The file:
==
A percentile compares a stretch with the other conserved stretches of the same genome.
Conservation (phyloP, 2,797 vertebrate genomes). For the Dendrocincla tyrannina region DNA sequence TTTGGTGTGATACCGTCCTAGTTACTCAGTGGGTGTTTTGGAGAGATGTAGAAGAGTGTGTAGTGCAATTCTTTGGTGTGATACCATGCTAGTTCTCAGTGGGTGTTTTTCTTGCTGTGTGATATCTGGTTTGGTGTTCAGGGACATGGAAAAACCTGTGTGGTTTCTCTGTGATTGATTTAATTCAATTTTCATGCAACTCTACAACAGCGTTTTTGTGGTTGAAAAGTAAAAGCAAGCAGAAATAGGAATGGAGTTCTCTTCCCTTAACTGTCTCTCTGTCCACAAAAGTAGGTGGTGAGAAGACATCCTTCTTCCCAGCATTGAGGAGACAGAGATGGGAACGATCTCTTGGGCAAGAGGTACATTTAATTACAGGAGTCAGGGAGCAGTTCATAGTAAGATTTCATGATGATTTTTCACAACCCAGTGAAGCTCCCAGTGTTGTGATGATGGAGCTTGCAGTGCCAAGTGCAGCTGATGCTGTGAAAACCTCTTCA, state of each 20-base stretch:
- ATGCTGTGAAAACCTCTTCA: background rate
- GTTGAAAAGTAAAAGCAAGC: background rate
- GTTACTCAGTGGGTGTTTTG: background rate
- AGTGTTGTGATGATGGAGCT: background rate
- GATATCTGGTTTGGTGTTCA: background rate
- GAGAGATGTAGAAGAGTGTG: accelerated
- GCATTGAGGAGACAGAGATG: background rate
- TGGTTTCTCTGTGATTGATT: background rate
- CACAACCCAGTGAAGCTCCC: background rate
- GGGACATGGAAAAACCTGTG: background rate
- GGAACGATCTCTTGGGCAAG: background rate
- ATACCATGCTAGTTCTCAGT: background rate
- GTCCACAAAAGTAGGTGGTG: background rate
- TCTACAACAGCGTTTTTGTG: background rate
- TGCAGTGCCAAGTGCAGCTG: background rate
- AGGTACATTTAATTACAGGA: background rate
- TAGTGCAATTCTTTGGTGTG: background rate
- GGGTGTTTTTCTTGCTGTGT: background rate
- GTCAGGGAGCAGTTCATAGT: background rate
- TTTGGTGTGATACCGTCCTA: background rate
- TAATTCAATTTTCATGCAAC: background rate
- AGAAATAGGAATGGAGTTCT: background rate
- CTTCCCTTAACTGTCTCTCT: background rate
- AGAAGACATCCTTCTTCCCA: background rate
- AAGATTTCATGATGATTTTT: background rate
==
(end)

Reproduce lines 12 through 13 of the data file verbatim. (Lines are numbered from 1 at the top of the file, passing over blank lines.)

- GGGACATGGAAAAACCTGTG: background rate
- GGAACGATCTCTTGGGCAAG: background rate